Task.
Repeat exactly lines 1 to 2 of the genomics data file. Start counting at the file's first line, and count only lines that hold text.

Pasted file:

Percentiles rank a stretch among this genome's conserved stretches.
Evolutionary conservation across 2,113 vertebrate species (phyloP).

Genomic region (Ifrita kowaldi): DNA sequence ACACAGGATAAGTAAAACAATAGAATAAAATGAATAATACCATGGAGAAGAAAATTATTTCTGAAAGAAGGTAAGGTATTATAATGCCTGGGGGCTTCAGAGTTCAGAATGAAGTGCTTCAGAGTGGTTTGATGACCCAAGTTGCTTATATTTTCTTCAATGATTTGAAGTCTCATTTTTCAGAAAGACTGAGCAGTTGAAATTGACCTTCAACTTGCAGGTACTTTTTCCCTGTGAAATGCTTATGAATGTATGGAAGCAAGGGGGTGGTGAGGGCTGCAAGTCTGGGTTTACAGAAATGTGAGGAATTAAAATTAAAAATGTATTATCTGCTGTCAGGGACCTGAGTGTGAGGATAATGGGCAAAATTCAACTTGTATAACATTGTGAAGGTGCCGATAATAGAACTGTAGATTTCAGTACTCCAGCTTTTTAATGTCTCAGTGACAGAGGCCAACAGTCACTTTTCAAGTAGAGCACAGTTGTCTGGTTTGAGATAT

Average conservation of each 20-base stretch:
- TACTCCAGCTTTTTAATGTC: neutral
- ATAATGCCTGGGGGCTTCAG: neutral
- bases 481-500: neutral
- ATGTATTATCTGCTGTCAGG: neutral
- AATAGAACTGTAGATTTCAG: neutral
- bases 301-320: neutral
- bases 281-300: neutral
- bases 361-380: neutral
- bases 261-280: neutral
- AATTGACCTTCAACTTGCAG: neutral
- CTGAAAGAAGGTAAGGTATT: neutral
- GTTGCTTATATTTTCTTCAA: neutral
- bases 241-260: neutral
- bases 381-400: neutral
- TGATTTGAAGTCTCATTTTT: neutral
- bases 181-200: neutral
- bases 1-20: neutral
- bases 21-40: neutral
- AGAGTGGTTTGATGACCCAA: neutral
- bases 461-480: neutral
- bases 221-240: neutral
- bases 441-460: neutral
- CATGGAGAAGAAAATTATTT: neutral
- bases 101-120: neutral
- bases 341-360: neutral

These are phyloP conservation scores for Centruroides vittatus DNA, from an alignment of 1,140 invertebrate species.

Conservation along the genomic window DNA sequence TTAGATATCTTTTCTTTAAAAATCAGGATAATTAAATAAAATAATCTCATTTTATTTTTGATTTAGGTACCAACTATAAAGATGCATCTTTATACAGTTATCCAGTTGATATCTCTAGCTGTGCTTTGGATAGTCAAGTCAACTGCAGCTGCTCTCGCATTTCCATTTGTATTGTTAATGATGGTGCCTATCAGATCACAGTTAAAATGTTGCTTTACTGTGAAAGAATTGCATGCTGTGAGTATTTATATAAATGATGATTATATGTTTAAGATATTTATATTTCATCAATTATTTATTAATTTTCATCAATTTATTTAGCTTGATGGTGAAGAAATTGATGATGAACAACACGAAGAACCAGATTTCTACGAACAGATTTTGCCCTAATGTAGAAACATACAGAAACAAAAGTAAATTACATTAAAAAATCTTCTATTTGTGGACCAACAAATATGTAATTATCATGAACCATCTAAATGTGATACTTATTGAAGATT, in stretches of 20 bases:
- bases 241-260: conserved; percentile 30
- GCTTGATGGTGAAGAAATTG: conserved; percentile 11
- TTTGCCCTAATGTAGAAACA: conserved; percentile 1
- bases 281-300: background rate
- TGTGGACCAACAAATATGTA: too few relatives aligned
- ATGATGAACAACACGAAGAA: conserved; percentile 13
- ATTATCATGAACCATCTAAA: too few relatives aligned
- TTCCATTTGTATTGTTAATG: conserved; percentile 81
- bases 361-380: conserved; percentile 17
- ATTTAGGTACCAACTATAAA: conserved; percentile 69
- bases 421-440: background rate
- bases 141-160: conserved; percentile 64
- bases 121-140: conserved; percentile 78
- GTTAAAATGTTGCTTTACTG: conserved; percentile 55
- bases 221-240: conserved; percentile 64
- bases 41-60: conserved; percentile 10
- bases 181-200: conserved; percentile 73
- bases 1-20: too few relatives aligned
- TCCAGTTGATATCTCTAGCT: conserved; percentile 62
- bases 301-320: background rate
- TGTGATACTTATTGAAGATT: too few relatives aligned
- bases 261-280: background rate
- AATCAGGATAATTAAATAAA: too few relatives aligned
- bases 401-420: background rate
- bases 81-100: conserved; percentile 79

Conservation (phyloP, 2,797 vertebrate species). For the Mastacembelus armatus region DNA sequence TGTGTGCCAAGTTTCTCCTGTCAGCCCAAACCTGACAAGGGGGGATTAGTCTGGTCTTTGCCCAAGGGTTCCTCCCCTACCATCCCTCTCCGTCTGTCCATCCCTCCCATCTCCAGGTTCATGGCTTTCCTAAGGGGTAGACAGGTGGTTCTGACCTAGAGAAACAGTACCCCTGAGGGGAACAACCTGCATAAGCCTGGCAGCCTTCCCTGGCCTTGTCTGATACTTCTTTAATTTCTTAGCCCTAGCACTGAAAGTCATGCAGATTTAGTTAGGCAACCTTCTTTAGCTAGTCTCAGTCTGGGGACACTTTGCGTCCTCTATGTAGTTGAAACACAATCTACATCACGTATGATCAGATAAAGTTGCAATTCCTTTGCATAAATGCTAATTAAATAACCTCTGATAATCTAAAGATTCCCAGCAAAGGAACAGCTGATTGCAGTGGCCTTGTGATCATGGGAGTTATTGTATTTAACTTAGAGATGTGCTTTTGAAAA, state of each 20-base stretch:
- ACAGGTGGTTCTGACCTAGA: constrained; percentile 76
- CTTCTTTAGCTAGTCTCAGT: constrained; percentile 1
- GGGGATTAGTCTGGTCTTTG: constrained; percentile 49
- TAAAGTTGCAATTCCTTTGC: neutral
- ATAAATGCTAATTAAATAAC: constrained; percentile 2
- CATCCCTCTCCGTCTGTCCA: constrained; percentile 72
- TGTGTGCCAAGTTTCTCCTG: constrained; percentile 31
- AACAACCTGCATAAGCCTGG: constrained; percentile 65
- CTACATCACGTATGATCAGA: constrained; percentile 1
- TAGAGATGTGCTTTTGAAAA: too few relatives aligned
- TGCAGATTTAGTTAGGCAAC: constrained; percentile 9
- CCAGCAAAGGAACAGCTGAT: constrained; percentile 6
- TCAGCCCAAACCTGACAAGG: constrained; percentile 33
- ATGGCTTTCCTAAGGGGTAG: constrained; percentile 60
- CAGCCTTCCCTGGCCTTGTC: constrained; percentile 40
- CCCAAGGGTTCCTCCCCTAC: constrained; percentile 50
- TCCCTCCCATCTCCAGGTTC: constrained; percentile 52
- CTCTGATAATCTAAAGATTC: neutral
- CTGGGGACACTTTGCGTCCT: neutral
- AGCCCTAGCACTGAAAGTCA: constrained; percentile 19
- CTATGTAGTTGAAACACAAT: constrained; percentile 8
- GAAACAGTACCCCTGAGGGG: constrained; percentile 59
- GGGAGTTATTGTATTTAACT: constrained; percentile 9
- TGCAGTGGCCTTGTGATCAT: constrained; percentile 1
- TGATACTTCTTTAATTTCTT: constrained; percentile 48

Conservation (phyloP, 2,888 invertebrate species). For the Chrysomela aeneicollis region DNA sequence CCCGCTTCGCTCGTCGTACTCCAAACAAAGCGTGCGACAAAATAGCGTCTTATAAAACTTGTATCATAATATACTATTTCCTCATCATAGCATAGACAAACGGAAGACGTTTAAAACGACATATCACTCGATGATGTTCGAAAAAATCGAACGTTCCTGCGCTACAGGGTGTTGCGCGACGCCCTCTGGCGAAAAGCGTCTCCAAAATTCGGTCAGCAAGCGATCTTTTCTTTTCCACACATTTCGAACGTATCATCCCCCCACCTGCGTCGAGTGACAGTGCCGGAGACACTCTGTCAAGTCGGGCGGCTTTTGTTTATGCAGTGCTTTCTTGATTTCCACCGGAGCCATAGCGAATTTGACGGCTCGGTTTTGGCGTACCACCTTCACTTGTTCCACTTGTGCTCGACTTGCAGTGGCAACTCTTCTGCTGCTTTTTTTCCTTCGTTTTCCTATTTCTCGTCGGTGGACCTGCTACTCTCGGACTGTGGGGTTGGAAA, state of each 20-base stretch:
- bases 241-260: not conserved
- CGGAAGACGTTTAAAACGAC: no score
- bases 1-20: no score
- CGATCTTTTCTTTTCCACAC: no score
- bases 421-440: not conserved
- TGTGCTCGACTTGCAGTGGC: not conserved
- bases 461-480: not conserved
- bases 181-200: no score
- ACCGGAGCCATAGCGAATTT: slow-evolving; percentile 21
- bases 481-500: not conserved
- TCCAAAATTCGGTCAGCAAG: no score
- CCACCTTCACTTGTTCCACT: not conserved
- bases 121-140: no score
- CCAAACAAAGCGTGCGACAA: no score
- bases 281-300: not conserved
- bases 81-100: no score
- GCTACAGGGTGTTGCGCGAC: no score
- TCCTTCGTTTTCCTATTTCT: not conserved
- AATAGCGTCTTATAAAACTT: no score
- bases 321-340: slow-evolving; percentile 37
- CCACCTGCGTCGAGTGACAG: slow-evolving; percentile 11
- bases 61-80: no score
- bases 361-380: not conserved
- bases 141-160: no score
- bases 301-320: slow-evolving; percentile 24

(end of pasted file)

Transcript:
Percentiles rank a stretch among this genome's conserved stretches.
Evolutionary conservation across 2,113 vertebrate species (phyloP).